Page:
books and reading

My Dark Vanessa

I first heard of this book because it had been rejected from Oprah’s book club for being too intense. Which is surprising to me, because a lot of her book choices involve heavy stuff. She’s Come Undone (which is so old now, I can’t even believe it) was groundbreaking for me when I was younger at how detailed a book could be. But we live in a different world than in 1992, when Wally Lamb wrote his book, and Oprah is probably being more aware of her audience.

I read Tampa by Alissa Nutting a few years ago. Wow. The level of shock was one I wasn’t expecting. This story followed a female teacher who was sexually attracted to middle school age boys. And, of course, she was a teacher. This pedophile (not to mince words) was really hard to sympathize with. And the graphic descriptions of the sex were, well, detailed. It was a great book, but very tough. My Dark Vanessa tells the same story, but from the victim’s perspective. Both Nutting and Kate Elizabeth Russell tell their stories exquisitely and accurately. The obsession, the grooming, the blaming, etc that we’ve all heard from people who have been in positions of power over men and women who struggle every day with the trauma they have endured.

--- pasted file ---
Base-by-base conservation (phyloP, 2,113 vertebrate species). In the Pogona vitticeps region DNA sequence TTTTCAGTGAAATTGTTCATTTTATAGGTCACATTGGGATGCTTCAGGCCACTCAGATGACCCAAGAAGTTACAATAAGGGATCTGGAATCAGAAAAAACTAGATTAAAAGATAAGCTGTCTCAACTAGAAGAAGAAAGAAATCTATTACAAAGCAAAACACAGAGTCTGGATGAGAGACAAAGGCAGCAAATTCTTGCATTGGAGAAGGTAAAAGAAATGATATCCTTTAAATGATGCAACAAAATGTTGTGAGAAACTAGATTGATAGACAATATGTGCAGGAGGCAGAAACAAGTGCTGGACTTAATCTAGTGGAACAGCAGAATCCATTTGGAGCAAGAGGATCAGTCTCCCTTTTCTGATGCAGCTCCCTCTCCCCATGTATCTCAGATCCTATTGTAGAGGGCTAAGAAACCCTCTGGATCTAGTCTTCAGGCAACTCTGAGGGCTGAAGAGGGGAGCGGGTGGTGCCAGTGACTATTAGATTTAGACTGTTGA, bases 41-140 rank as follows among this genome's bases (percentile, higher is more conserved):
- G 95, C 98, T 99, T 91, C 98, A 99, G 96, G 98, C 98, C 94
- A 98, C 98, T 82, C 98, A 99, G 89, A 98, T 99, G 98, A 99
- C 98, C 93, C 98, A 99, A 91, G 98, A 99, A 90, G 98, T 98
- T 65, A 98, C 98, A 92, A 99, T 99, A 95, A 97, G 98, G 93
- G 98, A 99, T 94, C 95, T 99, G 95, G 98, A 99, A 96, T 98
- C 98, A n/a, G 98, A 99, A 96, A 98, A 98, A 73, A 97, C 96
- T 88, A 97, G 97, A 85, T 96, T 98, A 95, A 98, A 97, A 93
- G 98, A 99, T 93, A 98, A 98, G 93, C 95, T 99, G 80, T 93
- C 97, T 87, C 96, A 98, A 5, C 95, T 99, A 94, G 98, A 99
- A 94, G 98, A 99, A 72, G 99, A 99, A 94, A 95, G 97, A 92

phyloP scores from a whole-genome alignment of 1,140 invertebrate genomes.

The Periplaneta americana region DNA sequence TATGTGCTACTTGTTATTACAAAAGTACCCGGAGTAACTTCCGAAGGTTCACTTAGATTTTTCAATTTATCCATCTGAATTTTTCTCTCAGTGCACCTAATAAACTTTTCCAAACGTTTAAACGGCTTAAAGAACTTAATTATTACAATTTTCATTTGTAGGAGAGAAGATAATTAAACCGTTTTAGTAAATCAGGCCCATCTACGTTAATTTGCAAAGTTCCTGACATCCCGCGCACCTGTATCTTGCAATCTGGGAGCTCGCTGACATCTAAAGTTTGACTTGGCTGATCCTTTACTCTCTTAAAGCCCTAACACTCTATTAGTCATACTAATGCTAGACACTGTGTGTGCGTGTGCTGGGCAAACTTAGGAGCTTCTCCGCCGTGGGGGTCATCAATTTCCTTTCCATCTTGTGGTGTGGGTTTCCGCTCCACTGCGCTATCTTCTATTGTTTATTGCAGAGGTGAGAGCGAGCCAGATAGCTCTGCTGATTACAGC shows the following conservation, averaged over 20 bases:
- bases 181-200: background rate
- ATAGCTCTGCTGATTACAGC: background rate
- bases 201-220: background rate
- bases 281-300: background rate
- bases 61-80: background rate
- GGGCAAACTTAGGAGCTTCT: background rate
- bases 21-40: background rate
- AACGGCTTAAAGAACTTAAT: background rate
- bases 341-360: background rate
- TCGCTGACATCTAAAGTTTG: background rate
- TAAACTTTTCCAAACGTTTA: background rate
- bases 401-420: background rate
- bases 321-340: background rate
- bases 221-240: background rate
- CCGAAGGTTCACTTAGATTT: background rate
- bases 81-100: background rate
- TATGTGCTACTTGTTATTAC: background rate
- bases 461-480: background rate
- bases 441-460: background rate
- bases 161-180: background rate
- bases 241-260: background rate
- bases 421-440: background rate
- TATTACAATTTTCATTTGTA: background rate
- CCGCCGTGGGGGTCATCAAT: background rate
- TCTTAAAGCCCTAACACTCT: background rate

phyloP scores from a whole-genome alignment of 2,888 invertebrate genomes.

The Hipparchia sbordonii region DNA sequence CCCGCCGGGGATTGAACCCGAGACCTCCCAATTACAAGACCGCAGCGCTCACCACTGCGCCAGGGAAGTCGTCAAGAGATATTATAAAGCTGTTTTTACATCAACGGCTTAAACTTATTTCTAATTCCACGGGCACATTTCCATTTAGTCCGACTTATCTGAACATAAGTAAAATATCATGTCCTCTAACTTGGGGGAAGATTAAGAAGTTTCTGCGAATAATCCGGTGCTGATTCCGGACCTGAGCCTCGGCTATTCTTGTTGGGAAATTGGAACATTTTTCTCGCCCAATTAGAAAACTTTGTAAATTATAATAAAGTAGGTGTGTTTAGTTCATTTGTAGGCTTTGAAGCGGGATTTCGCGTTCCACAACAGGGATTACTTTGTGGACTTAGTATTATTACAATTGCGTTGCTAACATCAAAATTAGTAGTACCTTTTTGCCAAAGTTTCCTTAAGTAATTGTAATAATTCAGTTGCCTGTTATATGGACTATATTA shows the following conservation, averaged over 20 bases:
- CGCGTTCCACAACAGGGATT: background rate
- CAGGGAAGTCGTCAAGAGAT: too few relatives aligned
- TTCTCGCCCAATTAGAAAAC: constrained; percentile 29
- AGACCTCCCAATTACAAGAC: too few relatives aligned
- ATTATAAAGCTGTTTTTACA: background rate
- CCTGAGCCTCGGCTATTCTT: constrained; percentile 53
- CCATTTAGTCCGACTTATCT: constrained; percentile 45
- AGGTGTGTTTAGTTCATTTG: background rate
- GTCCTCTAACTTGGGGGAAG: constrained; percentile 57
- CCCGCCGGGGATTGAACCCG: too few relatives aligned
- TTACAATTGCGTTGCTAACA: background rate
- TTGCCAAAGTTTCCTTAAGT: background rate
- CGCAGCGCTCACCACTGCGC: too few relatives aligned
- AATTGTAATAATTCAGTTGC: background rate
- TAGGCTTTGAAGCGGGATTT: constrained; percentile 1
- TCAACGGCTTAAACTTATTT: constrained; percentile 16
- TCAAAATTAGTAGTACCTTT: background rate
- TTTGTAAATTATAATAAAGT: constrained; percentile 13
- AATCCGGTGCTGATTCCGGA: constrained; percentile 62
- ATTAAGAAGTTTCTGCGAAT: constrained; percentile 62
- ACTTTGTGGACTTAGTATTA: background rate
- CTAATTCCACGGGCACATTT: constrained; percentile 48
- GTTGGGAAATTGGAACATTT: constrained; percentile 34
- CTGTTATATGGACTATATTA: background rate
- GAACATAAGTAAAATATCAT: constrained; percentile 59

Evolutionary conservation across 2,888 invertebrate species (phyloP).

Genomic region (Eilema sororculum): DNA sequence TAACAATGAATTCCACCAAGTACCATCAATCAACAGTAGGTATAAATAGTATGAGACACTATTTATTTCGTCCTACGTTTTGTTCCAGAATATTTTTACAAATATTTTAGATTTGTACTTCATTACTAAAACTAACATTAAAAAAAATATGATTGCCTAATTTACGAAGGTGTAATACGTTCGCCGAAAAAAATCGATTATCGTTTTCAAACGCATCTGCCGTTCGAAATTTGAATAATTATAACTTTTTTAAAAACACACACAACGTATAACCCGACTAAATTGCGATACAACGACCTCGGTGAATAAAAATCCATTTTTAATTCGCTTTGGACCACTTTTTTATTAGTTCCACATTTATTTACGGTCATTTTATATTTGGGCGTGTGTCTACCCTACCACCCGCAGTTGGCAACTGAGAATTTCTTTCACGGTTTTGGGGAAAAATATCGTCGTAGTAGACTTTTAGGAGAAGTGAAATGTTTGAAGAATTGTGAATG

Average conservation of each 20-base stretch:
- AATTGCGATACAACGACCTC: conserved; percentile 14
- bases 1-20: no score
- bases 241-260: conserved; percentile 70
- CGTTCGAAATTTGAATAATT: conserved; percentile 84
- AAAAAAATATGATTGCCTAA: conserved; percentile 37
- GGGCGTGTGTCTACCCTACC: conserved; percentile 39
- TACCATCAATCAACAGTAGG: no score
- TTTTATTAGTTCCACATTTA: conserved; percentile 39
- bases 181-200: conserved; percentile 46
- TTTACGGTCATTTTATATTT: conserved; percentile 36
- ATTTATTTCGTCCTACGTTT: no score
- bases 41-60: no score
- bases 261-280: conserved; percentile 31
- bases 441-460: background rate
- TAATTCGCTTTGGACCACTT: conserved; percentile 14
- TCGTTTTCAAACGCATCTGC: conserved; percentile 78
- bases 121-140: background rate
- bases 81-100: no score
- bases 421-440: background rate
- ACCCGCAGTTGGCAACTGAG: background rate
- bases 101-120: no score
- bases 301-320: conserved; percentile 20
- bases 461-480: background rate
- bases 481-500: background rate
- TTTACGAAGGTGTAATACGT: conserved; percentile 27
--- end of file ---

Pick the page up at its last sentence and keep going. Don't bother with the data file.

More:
My Dark Vanessa is an important book, though. It gives voice to a victim and provides strength to anyone who has gone through this to see themselves in the same position. Representation matters. It also provides those of us who have not experienced this trauma to see what life is like for those who have. If you read this book and don’t empathize with Vanessa, then you definitely will need to check yourself. It is impossible to read it with a closed mind and a cold heart. This story is clearly told for all the Vanessas out there (as says the dedication), and we need to be listening.